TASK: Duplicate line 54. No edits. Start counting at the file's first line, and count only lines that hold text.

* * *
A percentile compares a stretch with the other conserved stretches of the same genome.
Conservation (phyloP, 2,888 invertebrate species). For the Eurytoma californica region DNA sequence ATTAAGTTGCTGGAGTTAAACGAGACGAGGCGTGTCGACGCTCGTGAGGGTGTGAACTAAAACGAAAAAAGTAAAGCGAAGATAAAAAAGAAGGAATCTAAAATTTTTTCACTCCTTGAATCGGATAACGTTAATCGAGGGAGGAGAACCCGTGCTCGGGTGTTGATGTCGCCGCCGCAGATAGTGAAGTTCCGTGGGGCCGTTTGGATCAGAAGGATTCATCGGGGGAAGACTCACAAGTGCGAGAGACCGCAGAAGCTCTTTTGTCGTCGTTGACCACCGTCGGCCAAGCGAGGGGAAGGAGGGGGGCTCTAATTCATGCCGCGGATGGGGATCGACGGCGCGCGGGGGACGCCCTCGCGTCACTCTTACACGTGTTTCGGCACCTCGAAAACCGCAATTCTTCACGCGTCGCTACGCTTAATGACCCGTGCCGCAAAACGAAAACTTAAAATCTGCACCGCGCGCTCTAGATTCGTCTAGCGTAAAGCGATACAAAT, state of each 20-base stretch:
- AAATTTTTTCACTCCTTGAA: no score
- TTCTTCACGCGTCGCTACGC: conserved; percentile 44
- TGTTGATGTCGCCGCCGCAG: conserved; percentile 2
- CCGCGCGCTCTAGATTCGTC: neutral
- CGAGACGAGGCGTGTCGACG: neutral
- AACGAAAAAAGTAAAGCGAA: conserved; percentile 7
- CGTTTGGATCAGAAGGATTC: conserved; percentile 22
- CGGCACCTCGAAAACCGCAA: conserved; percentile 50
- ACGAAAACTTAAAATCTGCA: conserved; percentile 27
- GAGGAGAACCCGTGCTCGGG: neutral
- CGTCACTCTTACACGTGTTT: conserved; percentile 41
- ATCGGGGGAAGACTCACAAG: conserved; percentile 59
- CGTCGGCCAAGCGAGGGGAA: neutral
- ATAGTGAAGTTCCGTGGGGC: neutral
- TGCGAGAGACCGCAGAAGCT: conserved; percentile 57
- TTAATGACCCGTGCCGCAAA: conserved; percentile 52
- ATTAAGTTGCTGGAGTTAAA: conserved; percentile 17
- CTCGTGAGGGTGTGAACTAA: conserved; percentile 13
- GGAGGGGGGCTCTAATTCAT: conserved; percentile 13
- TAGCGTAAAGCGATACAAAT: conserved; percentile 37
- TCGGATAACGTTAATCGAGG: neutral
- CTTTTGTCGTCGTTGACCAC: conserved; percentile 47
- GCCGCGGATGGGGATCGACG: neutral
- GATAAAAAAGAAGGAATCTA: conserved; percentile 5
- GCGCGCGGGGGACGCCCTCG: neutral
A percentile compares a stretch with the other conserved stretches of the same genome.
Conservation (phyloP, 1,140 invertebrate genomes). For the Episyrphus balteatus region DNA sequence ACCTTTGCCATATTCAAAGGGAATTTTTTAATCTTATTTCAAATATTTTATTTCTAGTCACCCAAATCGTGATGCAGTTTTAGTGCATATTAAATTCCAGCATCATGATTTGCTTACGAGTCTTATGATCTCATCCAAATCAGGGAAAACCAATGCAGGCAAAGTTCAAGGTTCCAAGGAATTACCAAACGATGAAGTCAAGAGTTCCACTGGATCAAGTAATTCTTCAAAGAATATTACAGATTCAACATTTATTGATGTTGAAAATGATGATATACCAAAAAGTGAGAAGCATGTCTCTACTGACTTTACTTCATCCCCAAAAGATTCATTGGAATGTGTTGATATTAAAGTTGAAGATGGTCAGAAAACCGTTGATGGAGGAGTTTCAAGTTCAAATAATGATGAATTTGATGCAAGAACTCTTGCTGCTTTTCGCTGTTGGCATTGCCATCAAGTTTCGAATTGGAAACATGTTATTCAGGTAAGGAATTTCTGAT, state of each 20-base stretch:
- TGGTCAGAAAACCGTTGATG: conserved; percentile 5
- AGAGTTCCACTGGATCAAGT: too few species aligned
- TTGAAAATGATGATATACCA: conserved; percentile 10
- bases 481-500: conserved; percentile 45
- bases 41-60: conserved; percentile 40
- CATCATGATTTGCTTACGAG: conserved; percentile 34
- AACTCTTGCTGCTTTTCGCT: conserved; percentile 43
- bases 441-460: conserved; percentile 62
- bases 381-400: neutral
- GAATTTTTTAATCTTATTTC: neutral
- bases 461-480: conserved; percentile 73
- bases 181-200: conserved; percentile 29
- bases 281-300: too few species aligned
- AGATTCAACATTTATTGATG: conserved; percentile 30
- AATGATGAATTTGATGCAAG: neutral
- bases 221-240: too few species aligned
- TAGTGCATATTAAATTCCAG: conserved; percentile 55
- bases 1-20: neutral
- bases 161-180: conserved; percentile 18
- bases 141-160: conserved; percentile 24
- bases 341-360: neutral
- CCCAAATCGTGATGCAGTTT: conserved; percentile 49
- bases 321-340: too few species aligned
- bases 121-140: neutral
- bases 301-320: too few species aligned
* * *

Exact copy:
- bases 301-320: too few species aligned